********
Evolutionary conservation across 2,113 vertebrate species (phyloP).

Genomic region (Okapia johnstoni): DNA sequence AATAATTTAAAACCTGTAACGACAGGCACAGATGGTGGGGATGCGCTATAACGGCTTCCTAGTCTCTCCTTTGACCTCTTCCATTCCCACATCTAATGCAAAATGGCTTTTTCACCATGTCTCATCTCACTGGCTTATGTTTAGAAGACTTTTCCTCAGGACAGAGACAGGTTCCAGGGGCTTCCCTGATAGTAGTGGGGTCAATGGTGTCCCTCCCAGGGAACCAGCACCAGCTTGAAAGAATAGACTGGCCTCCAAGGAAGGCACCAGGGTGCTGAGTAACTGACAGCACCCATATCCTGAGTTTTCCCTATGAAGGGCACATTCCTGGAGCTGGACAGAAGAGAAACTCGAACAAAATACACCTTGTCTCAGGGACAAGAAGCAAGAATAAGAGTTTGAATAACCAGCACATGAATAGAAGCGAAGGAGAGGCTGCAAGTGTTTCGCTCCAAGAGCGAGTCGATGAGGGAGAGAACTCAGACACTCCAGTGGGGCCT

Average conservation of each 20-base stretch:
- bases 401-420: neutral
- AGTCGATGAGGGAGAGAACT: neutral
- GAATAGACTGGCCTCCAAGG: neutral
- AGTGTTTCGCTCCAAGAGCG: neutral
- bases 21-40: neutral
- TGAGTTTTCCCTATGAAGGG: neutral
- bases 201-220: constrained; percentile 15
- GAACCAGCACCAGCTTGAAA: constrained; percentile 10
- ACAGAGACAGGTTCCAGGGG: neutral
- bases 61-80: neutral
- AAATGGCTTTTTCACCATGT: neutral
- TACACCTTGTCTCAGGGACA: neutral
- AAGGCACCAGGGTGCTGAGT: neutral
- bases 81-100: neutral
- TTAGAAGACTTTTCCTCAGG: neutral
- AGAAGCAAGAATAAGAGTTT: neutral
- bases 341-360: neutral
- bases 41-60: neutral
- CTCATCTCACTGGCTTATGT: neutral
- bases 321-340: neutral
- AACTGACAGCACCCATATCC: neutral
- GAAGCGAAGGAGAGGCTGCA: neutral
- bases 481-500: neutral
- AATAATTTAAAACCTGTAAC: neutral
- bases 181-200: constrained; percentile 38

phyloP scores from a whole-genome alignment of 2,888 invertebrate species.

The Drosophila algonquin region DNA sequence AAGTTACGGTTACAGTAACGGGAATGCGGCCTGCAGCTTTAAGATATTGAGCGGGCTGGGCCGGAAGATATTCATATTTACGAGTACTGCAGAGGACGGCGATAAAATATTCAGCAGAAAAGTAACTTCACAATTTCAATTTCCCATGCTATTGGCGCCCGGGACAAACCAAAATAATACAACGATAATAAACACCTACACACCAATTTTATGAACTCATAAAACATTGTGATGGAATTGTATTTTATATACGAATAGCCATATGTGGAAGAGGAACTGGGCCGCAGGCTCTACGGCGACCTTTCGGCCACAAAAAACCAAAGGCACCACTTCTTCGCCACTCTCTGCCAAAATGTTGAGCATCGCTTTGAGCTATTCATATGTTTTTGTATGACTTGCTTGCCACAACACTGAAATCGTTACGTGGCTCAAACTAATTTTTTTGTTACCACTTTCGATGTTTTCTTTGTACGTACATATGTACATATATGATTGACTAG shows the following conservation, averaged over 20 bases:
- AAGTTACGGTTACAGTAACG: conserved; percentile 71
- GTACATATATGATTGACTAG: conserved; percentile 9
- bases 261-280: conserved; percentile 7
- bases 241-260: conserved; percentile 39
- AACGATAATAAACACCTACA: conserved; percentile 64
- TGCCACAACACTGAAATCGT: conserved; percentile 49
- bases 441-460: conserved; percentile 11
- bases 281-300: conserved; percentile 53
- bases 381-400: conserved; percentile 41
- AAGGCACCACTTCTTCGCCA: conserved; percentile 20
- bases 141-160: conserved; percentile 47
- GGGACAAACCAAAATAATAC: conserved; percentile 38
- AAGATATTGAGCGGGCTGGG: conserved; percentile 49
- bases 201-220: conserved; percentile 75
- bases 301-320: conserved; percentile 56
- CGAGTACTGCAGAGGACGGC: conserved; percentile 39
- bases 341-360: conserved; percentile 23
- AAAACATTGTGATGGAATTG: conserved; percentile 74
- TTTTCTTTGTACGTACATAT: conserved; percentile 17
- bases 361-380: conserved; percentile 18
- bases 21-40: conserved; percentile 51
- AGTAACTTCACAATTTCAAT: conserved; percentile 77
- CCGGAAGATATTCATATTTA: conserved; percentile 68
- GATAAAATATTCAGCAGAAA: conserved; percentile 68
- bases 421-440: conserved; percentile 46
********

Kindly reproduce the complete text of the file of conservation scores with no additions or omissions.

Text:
Evolutionary conservation across 2,113 vertebrate species (phyloP).

Genomic region (Okapia johnstoni): DNA sequence AATAATTTAAAACCTGTAACGACAGGCACAGATGGTGGGGATGCGCTATAACGGCTTCCTAGTCTCTCCTTTGACCTCTTCCATTCCCACATCTAATGCAAAATGGCTTTTTCACCATGTCTCATCTCACTGGCTTATGTTTAGAAGACTTTTCCTCAGGACAGAGACAGGTTCCAGGGGCTTCCCTGATAGTAGTGGGGTCAATGGTGTCCCTCCCAGGGAACCAGCACCAGCTTGAAAGAATAGACTGGCCTCCAAGGAAGGCACCAGGGTGCTGAGTAACTGACAGCACCCATATCCTGAGTTTTCCCTATGAAGGGCACATTCCTGGAGCTGGACAGAAGAGAAACTCGAACAAAATACACCTTGTCTCAGGGACAAGAAGCAAGAATAAGAGTTTGAATAACCAGCACATGAATAGAAGCGAAGGAGAGGCTGCAAGTGTTTCGCTCCAAGAGCGAGTCGATGAGGGAGAGAACTCAGACACTCCAGTGGGGCCT

Average conservation of each 20-base stretch:
- bases 401-420: neutral
- AGTCGATGAGGGAGAGAACT: neutral
- GAATAGACTGGCCTCCAAGG: neutral
- AGTGTTTCGCTCCAAGAGCG: neutral
- bases 21-40: neutral
- TGAGTTTTCCCTATGAAGGG: neutral
- bases 201-220: constrained; percentile 15
- GAACCAGCACCAGCTTGAAA: constrained; percentile 10
- ACAGAGACAGGTTCCAGGGG: neutral
- bases 61-80: neutral
- AAATGGCTTTTTCACCATGT: neutral
- TACACCTTGTCTCAGGGACA: neutral
- AAGGCACCAGGGTGCTGAGT: neutral
- bases 81-100: neutral
- TTAGAAGACTTTTCCTCAGG: neutral
- AGAAGCAAGAATAAGAGTTT: neutral
- bases 341-360: neutral
- bases 41-60: neutral
- CTCATCTCACTGGCTTATGT: neutral
- bases 321-340: neutral
- AACTGACAGCACCCATATCC: neutral
- GAAGCGAAGGAGAGGCTGCA: neutral
- bases 481-500: neutral
- AATAATTTAAAACCTGTAAC: neutral
- bases 181-200: constrained; percentile 38

phyloP scores from a whole-genome alignment of 2,888 invertebrate species.

The Drosophila algonquin region DNA sequence AAGTTACGGTTACAGTAACGGGAATGCGGCCTGCAGCTTTAAGATATTGAGCGGGCTGGGCCGGAAGATATTCATATTTACGAGTACTGCAGAGGACGGCGATAAAATATTCAGCAGAAAAGTAACTTCACAATTTCAATTTCCCATGCTATTGGCGCCCGGGACAAACCAAAATAATACAACGATAATAAACACCTACACACCAATTTTATGAACTCATAAAACATTGTGATGGAATTGTATTTTATATACGAATAGCCATATGTGGAAGAGGAACTGGGCCGCAGGCTCTACGGCGACCTTTCGGCCACAAAAAACCAAAGGCACCACTTCTTCGCCACTCTCTGCCAAAATGTTGAGCATCGCTTTGAGCTATTCATATGTTTTTGTATGACTTGCTTGCCACAACACTGAAATCGTTACGTGGCTCAAACTAATTTTTTTGTTACCACTTTCGATGTTTTCTTTGTACGTACATATGTACATATATGATTGACTAG shows the following conservation, averaged over 20 bases:
- AAGTTACGGTTACAGTAACG: conserved; percentile 71
- GTACATATATGATTGACTAG: conserved; percentile 9
- bases 261-280: conserved; percentile 7
- bases 241-260: conserved; percentile 39
- AACGATAATAAACACCTACA: conserved; percentile 64
- TGCCACAACACTGAAATCGT: conserved; percentile 49
- bases 441-460: conserved; percentile 11
- bases 281-300: conserved; percentile 53
- bases 381-400: conserved; percentile 41
- AAGGCACCACTTCTTCGCCA: conserved; percentile 20
- bases 141-160: conserved; percentile 47
- GGGACAAACCAAAATAATAC: conserved; percentile 38
- AAGATATTGAGCGGGCTGGG: conserved; percentile 49
- bases 201-220: conserved; percentile 75
- bases 301-320: conserved; percentile 56
- CGAGTACTGCAGAGGACGGC: conserved; percentile 39
- bases 341-360: conserved; percentile 23
- AAAACATTGTGATGGAATTG: conserved; percentile 74
- TTTTCTTTGTACGTACATAT: conserved; percentile 17
- bases 361-380: conserved; percentile 18
- bases 21-40: conserved; percentile 51
- AGTAACTTCACAATTTCAAT: conserved; percentile 77
- CCGGAAGATATTCATATTTA: conserved; percentile 68
- GATAAAATATTCAGCAGAAA: conserved; percentile 68
- bases 421-440: conserved; percentile 46